The deposit is located 303 miles northeast of Yellowknife in rocks of the Archean Yellowknife Group, which consist of metavolcanics and metasediments. The metavolcanics are of the basaltic to rhyolitic association, including their related chemical and clastic sediments, and the metasediments are of the greywacke to argillite type. The rocks have been folded into a moderately southeast plunging synclinorium. They can be grouped, from oldest to youngest, into three conformable sequences; a southern sequence of calcareous basalt-andesite flows and pyroclastics which occur on the south limb of the fold, and a northern sequence of rhyolite pyroclastics and a central sequence of greywacke-argillite which occur on the north limb of the fold. Granites and granodiorites surround the metavolcanic and metasedimentary rocks and dykes of granite, pegmatite and quartz-eye porphyry rhyolite are common.
Three massive sulphide deposits occur at the top of the thickest development of rhyolite pyroclastics of the northern sequence. These deposits are located in the Central Area, Boot Lake Zone and East Cleaver Lake Zone and are hosted by the same stratigraphic package which is locally referred to as the "mineral horizon".
The area described is the Central Area. It is situated along the north limb of the synclinorium. This area is underlain by andesite, dacite and rhyolite and their related chemical and clastic sediments, and greywacke and argillite. The Central Area contains three mineral zones designated the A, Jo and Jo South Zones. The A and Jo Zones consist of conformable massive sulphides (pyrite, sphalerite, galena, chalcopyrite) underlain by discordant, mineralized (chalcopyrite, pyrrhotite, pyrite, magnetite) alteration pipes. The intimate, stratabound, spatial relationship of the massive pyrite lenses with the volcanic rocks, and more particularly with the "quiescent" marker rock types, indicates that massive sulphide formation was an integral part of, and related to, the volcanism. The Jo South Zone, which is stratigraphically lower than the A and Jo Zones, contains only veined and disseminated sulphides (pyrite, sphalerite, chalcopyrite, galena).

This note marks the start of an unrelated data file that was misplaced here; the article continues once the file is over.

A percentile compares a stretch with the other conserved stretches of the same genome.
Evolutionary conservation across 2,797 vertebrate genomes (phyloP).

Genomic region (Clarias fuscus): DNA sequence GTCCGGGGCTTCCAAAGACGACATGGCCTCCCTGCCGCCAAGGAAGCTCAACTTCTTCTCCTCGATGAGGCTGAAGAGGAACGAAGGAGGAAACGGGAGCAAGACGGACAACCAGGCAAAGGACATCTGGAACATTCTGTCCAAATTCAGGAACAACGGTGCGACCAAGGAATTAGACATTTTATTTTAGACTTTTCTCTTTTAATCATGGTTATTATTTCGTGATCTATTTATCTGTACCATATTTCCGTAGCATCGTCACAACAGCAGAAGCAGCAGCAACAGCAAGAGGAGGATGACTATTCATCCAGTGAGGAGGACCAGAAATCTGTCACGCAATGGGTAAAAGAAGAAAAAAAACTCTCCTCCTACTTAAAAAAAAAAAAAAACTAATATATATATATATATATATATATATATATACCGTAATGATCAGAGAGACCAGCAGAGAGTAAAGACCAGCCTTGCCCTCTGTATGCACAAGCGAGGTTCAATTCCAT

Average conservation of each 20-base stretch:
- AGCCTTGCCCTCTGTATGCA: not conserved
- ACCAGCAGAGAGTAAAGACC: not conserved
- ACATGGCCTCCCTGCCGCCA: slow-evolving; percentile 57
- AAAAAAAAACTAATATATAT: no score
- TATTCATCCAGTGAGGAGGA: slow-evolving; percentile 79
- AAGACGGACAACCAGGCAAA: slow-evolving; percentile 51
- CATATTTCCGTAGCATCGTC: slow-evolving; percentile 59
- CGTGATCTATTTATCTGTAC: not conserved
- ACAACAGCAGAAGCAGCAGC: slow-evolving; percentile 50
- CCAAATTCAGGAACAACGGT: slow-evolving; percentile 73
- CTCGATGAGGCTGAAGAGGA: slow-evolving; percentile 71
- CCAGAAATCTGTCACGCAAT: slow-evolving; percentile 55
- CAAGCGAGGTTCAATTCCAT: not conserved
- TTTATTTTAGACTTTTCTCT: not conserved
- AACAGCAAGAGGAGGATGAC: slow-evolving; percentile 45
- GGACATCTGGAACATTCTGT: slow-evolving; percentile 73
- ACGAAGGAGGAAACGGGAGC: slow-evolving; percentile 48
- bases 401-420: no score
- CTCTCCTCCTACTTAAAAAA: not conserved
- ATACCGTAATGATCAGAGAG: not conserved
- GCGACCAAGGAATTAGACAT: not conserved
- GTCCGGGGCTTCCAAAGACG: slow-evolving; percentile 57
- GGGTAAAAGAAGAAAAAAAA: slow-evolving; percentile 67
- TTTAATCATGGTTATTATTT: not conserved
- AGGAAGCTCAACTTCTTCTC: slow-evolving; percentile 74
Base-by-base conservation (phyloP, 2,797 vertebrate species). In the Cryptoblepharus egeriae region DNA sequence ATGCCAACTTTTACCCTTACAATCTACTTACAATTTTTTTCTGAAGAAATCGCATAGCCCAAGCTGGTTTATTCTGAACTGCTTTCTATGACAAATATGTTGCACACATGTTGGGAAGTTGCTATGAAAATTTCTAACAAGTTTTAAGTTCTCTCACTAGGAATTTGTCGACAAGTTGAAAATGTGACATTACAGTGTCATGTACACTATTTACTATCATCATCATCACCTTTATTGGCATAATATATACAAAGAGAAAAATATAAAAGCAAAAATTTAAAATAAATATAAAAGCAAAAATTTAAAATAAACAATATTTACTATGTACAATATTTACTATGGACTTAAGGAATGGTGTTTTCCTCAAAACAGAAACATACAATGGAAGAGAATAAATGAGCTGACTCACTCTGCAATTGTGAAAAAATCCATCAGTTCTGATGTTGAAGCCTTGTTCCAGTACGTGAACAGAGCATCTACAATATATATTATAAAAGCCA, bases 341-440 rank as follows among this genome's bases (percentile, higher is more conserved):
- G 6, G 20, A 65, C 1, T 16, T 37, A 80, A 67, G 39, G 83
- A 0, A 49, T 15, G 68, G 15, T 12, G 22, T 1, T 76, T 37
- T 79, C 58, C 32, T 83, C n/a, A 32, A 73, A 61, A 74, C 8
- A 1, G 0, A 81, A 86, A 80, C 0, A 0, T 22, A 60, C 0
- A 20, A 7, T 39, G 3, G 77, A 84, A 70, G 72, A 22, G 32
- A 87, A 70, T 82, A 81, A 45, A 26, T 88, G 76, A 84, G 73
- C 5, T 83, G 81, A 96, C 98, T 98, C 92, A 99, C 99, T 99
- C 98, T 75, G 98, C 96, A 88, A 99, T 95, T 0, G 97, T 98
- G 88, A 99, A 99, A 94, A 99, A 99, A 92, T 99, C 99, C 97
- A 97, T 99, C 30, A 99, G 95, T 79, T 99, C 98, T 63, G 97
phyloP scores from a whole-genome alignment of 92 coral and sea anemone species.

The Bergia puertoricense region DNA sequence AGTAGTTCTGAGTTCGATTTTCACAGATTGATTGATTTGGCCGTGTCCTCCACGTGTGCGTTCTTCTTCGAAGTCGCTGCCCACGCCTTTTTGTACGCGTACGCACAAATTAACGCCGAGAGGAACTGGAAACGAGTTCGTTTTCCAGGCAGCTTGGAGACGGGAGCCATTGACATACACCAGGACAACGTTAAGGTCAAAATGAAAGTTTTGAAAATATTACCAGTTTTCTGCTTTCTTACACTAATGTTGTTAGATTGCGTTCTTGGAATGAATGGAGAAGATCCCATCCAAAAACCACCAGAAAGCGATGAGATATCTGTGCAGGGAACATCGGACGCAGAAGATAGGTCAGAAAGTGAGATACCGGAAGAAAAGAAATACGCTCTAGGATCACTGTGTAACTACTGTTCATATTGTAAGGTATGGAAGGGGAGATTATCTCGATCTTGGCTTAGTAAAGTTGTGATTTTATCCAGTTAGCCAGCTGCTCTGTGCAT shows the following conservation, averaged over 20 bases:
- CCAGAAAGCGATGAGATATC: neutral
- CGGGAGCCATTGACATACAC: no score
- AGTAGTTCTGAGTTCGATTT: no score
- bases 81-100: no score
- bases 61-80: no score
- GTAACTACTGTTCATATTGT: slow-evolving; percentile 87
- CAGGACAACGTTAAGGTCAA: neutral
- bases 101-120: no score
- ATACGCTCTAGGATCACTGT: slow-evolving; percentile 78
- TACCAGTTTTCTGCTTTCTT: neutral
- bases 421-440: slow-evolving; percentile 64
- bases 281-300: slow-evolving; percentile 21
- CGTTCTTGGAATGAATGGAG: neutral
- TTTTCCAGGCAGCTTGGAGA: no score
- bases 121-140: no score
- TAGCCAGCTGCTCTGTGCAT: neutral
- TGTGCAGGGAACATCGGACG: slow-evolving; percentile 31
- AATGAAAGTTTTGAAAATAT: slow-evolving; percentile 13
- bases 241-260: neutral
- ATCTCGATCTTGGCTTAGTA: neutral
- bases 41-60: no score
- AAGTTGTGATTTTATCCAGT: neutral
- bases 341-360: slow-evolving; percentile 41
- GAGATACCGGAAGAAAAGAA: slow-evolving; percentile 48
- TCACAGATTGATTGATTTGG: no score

Three distinct types of alteration occur intimately associated with the mineral zones and have been designated Subgroups A, B, and C. The rocks within these alteration zones have been extensively leached, silicified, metasomatized and replaced by sulphides, and locally, oxides. The Subgroup A zones surround and enclose the Subgroup B and C zones. Subgroups B and C are equivalent to the quartz-sericite and anthophyllite-cordierite zones commonly observed in other Archean deposits; Subgroup A may represent a weakly developed equivalent to the zones of chloritization noted in many Archean deposits.
The mineralogy and textures observed in the various altered and unaltered rock is the result of transformation of the original constituents in the rocks by later isochemical cordierite-amphibolite facies metamorphism.